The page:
The August rocket failure at the Kodiak Launch Complex triggered damages to the facility now estimated at $26 million to $29 million, said Craig Campbell, president of the state-owned Alaska Aerospace Corp.
"We are working with our engineer, state risk management and the insurance adjusters to refine what is covered by the insurance. It does appear that most of the damage we have identified will be covered by our insurance," he wrote in an email this week.
Campbell said that the $26 million to $29 million total should be enough "to return the site to readiness" by next October. The company has a "multiyear commercial launch service contract" with Miltec, a company in Huntsville, Alabama, but no date has been set for the next launch.
The state is self-insured for claims of up to $1 million, which has been paid to the aerospace company, with the balance to be pursued from the insurance carriers contracted by the state to cover losses in excess of that amount, said Scott Jordan, director of risk management for the state.
The insurance companies are investigating whether they will make claims against third parties, such as the federal government or private companies. "There has been no legal action taken at this time," he said.
Incentive to launch
Meanwhile, the state rocket company is reviewing four offers from private companies as part of its effort to redirect most of a $25 million state capital budget appropriation from 2012 that had been intended as a down payment on a new $125 million launchpad to be built in a partnership with Lockheed Martin.
The Lockheed Martin plan for a new Kodiak launch pad faltered, though the company is apparently still interested in doing business in Alaska. Earlier this year, amid reports that some legislators wanted the money returned to the state treasury, the rocket company proposed a new plan for most of the grant.
It sought bids in October, offering $21 million to a company that would come forward with the best plan to launch at least three rockets from Kodiak with payloads of 3,000 pounds or more. The bid documents said companies were asked to describe how they would use the money to "bring a minimum of three launches to KLC by 2020."
Campbell said the change did not require legislative approval or an endorsement from the governor because the goal of attracting new launches was identical, even though the expenditure would not lead to a new launchpad. The state documents for the $25 million appropriation said it "only covers the design, permitting, subsurface and foundation construction."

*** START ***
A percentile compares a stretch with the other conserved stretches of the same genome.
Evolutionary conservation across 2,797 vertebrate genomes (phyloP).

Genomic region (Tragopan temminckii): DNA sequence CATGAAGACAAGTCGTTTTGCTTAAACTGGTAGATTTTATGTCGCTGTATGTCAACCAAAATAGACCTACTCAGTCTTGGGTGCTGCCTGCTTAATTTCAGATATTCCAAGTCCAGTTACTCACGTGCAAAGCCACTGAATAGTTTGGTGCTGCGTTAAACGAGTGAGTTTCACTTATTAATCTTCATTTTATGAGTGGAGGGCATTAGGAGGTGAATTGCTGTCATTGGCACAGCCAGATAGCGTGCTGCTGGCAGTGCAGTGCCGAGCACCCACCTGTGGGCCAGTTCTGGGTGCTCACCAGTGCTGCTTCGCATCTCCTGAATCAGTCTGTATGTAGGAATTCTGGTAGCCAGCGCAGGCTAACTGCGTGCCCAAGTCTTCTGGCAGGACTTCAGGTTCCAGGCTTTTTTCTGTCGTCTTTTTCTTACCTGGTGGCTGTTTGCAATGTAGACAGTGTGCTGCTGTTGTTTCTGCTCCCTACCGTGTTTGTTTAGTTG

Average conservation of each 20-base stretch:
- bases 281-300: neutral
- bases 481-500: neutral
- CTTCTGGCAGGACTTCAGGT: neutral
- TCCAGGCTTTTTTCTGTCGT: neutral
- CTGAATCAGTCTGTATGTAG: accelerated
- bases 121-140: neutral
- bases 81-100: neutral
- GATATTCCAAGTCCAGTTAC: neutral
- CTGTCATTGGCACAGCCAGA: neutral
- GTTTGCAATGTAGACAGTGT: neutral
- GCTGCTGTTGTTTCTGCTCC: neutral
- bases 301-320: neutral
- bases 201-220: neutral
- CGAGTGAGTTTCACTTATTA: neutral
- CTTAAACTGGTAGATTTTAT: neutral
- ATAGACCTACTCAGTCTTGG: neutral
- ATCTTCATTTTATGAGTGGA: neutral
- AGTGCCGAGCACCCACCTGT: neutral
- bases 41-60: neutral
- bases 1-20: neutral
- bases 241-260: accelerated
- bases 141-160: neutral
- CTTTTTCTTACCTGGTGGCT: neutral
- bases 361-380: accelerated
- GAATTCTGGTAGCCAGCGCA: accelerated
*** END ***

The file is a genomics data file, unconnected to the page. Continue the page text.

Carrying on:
Campbell said four bids from private companies seeking the $21 million are under review, but he does not expect that a contract will be awarded before the end of the year, a previously announced goal.
The additional launches would presumably take place from the revamped Kodiak facilities, which may need modifications—some of which might be funded by the $21 million—to handle rockets capable of carrying larger payloads into space, Campbell said.
The damage to the site occurred early on Aug. 25 when a 48-foot rocket carrying an experimental hypersonic glider for the military had to be blown up four seconds after liftoff.
Cleanup of the debris scattered over the site continues and is expected to be complete by the end of December, an Army spokesman said.
The rocket did not contain a weapon; it carried an experimental glider designed to deliver a weapon thousands of miles to a target.
It may be a few more months before a report is complete on the "anomaly" that led the flight operator at Kodiak to push the self-destruct button, the Army spokesman said.
Three buildings at the range had extensive damage and will be repaired under contracts that are about to be released, Campbell said.
The budget picture for the state rocket company remains in flux and it is not clear how the administration of Gov. Bill Walker will deal with the agency in his first budget.
Legislators have pushed the company to reduce its state subsidy by $2 million a year over the last couple of years, which would mean an appropriation of $4 million for the next fiscal year if it remains in the budget.
The rocket company has also been seeking a federal subsidy, "working with the federal delegation to insert federal funding to support state spaceports that support the national security space program," according to company minutes.
Sen. Lisa Murkowski's office says that a $7 million federal appropriation is expected to remain in the budget and would be split between Kodiak and a rocket complex in Wallops, owned by the state of Virginia.